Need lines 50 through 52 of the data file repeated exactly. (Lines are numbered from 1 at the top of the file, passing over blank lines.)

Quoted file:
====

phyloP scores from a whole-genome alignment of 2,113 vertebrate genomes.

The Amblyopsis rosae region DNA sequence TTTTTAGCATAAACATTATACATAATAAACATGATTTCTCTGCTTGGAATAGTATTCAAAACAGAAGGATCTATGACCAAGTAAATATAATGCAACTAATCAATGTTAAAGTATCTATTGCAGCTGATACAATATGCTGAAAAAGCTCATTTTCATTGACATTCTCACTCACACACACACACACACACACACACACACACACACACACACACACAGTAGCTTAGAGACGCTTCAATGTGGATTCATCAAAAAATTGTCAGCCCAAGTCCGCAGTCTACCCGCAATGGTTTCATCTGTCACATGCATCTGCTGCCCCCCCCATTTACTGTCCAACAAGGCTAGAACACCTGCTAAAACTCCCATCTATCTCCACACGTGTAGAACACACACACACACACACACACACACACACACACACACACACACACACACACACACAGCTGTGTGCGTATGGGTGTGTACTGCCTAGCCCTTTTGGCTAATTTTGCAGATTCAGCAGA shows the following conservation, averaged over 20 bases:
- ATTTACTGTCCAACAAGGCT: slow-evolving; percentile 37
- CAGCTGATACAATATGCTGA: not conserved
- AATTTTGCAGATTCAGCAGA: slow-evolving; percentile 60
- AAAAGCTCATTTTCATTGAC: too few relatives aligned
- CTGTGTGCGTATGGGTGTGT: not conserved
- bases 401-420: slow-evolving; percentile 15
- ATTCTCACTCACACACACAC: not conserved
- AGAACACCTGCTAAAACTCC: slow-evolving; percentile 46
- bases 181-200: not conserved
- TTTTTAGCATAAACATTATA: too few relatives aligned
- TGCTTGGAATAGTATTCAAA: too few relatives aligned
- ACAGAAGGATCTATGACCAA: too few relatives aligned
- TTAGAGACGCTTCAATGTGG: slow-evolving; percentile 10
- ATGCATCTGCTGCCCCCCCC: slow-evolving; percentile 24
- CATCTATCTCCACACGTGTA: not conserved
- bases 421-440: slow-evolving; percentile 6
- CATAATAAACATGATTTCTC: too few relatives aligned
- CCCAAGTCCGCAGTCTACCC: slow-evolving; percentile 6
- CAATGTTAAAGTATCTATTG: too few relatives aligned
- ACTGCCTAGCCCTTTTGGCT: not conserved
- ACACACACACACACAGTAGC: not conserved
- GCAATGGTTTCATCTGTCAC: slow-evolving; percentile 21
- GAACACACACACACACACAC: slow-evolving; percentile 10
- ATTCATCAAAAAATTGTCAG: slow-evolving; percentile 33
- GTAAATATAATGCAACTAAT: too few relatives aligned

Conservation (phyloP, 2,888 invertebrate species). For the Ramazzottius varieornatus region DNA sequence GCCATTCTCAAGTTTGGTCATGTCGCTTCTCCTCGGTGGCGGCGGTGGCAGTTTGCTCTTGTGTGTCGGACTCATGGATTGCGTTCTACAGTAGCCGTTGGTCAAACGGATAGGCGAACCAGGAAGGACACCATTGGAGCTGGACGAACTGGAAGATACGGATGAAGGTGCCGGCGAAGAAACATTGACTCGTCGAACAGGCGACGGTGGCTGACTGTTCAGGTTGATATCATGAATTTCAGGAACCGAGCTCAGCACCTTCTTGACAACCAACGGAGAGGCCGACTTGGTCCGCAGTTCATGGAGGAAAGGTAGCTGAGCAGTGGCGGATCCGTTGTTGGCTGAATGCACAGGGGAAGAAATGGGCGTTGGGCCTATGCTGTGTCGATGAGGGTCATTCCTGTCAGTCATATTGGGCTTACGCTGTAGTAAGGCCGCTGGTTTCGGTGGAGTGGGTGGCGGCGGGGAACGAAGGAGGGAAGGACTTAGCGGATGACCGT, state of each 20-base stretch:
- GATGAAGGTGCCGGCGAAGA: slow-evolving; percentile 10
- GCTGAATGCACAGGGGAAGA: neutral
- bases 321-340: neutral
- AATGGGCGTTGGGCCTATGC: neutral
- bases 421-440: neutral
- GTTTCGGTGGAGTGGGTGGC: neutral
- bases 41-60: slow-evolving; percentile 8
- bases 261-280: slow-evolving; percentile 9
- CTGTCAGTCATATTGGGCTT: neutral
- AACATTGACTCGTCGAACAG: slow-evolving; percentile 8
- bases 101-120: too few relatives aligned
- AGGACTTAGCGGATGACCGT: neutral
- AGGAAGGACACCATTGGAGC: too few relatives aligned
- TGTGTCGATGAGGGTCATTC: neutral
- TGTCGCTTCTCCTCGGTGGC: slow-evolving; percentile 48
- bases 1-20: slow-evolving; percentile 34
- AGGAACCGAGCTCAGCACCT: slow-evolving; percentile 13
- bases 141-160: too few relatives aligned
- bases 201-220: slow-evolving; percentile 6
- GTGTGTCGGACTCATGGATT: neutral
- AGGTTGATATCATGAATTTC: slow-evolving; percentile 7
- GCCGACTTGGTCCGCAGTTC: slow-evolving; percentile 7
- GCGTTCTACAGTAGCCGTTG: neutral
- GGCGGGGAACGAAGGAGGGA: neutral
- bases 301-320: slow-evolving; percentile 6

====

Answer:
- GCCGACTTGGTCCGCAGTTC: slow-evolving; percentile 7
- GCGTTCTACAGTAGCCGTTG: neutral
- GGCGGGGAACGAAGGAGGGA: neutral